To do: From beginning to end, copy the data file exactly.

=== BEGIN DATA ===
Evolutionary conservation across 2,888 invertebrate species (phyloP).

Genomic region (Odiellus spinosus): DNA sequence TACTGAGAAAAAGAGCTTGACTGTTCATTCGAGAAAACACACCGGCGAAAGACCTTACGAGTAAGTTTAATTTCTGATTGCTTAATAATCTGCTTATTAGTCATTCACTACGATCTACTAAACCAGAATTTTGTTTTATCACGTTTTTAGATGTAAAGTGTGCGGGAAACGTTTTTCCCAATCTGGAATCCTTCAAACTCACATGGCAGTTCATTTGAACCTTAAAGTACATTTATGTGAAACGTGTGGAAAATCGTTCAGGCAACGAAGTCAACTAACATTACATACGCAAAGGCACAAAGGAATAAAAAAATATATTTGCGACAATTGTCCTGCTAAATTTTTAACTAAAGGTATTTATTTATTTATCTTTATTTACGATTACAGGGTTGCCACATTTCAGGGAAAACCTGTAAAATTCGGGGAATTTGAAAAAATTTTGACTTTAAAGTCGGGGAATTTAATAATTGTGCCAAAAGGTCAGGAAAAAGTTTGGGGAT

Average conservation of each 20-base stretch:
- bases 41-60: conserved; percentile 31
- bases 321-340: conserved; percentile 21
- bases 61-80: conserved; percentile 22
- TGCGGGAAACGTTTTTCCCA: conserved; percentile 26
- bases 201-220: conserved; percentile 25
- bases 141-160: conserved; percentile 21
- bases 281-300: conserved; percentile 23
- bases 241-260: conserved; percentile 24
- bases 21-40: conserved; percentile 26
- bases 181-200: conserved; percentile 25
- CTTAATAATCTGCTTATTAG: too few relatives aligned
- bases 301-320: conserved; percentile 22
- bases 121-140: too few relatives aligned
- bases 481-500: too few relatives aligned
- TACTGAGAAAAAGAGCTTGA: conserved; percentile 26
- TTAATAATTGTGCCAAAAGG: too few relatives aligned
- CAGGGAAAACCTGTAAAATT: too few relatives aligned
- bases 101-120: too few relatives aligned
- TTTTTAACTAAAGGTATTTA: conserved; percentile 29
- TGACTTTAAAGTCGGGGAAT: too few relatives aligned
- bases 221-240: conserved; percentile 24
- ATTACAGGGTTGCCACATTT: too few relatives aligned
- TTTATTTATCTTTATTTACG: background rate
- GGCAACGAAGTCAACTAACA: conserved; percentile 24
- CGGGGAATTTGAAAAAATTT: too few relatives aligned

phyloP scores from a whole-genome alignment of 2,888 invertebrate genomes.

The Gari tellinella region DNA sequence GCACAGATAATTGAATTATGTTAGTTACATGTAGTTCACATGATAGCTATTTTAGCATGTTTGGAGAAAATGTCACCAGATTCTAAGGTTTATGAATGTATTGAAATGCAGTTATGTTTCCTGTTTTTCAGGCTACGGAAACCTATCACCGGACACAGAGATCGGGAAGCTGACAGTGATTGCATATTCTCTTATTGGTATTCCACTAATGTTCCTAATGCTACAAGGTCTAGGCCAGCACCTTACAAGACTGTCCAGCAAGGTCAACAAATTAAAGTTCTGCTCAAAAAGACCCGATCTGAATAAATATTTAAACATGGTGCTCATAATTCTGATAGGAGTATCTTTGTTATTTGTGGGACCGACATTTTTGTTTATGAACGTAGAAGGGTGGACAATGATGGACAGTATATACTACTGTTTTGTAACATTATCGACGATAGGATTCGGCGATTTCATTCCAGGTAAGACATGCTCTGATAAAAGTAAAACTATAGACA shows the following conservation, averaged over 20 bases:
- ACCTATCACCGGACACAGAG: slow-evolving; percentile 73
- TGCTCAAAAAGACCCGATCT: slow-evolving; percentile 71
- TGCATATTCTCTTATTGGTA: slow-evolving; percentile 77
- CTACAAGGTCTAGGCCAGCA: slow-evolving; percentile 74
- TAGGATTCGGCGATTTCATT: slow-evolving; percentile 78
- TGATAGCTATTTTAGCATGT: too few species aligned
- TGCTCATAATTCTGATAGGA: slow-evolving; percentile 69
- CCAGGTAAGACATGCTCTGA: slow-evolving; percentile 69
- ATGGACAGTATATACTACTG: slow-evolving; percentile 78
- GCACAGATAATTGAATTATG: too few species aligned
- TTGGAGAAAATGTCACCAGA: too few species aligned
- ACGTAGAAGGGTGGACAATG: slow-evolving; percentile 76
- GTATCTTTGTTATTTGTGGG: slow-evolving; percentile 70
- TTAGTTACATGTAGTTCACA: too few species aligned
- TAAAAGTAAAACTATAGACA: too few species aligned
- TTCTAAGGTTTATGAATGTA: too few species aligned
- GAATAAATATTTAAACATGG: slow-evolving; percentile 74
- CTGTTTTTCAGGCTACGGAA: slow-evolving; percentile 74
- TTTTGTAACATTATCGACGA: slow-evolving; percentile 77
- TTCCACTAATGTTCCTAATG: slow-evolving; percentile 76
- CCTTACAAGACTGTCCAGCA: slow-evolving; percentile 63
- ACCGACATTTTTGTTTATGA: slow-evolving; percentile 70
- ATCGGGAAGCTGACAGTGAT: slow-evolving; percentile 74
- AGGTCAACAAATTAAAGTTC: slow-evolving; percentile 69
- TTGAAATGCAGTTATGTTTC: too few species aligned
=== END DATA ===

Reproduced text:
Evolutionary conservation across 2,888 invertebrate species (phyloP).

Genomic region (Odiellus spinosus): DNA sequence TACTGAGAAAAAGAGCTTGACTGTTCATTCGAGAAAACACACCGGCGAAAGACCTTACGAGTAAGTTTAATTTCTGATTGCTTAATAATCTGCTTATTAGTCATTCACTACGATCTACTAAACCAGAATTTTGTTTTATCACGTTTTTAGATGTAAAGTGTGCGGGAAACGTTTTTCCCAATCTGGAATCCTTCAAACTCACATGGCAGTTCATTTGAACCTTAAAGTACATTTATGTGAAACGTGTGGAAAATCGTTCAGGCAACGAAGTCAACTAACATTACATACGCAAAGGCACAAAGGAATAAAAAAATATATTTGCGACAATTGTCCTGCTAAATTTTTAACTAAAGGTATTTATTTATTTATCTTTATTTACGATTACAGGGTTGCCACATTTCAGGGAAAACCTGTAAAATTCGGGGAATTTGAAAAAATTTTGACTTTAAAGTCGGGGAATTTAATAATTGTGCCAAAAGGTCAGGAAAAAGTTTGGGGAT

Average conservation of each 20-base stretch:
- bases 41-60: conserved; percentile 31
- bases 321-340: conserved; percentile 21
- bases 61-80: conserved; percentile 22
- TGCGGGAAACGTTTTTCCCA: conserved; percentile 26
- bases 201-220: conserved; percentile 25
- bases 141-160: conserved; percentile 21
- bases 281-300: conserved; percentile 23
- bases 241-260: conserved; percentile 24
- bases 21-40: conserved; percentile 26
- bases 181-200: conserved; percentile 25
- CTTAATAATCTGCTTATTAG: too few relatives aligned
- bases 301-320: conserved; percentile 22
- bases 121-140: too few relatives aligned
- bases 481-500: too few relatives aligned
- TACTGAGAAAAAGAGCTTGA: conserved; percentile 26
- TTAATAATTGTGCCAAAAGG: too few relatives aligned
- CAGGGAAAACCTGTAAAATT: too few relatives aligned
- bases 101-120: too few relatives aligned
- TTTTTAACTAAAGGTATTTA: conserved; percentile 29
- TGACTTTAAAGTCGGGGAAT: too few relatives aligned
- bases 221-240: conserved; percentile 24
- ATTACAGGGTTGCCACATTT: too few relatives aligned
- TTTATTTATCTTTATTTACG: background rate
- GGCAACGAAGTCAACTAACA: conserved; percentile 24
- CGGGGAATTTGAAAAAATTT: too few relatives aligned

phyloP scores from a whole-genome alignment of 2,888 invertebrate genomes.

The Gari tellinella region DNA sequence GCACAGATAATTGAATTATGTTAGTTACATGTAGTTCACATGATAGCTATTTTAGCATGTTTGGAGAAAATGTCACCAGATTCTAAGGTTTATGAATGTATTGAAATGCAGTTATGTTTCCTGTTTTTCAGGCTACGGAAACCTATCACCGGACACAGAGATCGGGAAGCTGACAGTGATTGCATATTCTCTTATTGGTATTCCACTAATGTTCCTAATGCTACAAGGTCTAGGCCAGCACCTTACAAGACTGTCCAGCAAGGTCAACAAATTAAAGTTCTGCTCAAAAAGACCCGATCTGAATAAATATTTAAACATGGTGCTCATAATTCTGATAGGAGTATCTTTGTTATTTGTGGGACCGACATTTTTGTTTATGAACGTAGAAGGGTGGACAATGATGGACAGTATATACTACTGTTTTGTAACATTATCGACGATAGGATTCGGCGATTTCATTCCAGGTAAGACATGCTCTGATAAAAGTAAAACTATAGACA shows the following conservation, averaged over 20 bases:
- ACCTATCACCGGACACAGAG: slow-evolving; percentile 73
- TGCTCAAAAAGACCCGATCT: slow-evolving; percentile 71
- TGCATATTCTCTTATTGGTA: slow-evolving; percentile 77
- CTACAAGGTCTAGGCCAGCA: slow-evolving; percentile 74
- TAGGATTCGGCGATTTCATT: slow-evolving; percentile 78
- TGATAGCTATTTTAGCATGT: too few species aligned
- TGCTCATAATTCTGATAGGA: slow-evolving; percentile 69
- CCAGGTAAGACATGCTCTGA: slow-evolving; percentile 69
- ATGGACAGTATATACTACTG: slow-evolving; percentile 78
- GCACAGATAATTGAATTATG: too few species aligned
- TTGGAGAAAATGTCACCAGA: too few species aligned
- ACGTAGAAGGGTGGACAATG: slow-evolving; percentile 76
- GTATCTTTGTTATTTGTGGG: slow-evolving; percentile 70
- TTAGTTACATGTAGTTCACA: too few species aligned
- TAAAAGTAAAACTATAGACA: too few species aligned
- TTCTAAGGTTTATGAATGTA: too few species aligned
- GAATAAATATTTAAACATGG: slow-evolving; percentile 74
- CTGTTTTTCAGGCTACGGAA: slow-evolving; percentile 74
- TTTTGTAACATTATCGACGA: slow-evolving; percentile 77
- TTCCACTAATGTTCCTAATG: slow-evolving; percentile 76
- CCTTACAAGACTGTCCAGCA: slow-evolving; percentile 63
- ACCGACATTTTTGTTTATGA: slow-evolving; percentile 70
- ATCGGGAAGCTGACAGTGAT: slow-evolving; percentile 74
- AGGTCAACAAATTAAAGTTC: slow-evolving; percentile 69
- TTGAAATGCAGTTATGTTTC: too few species aligned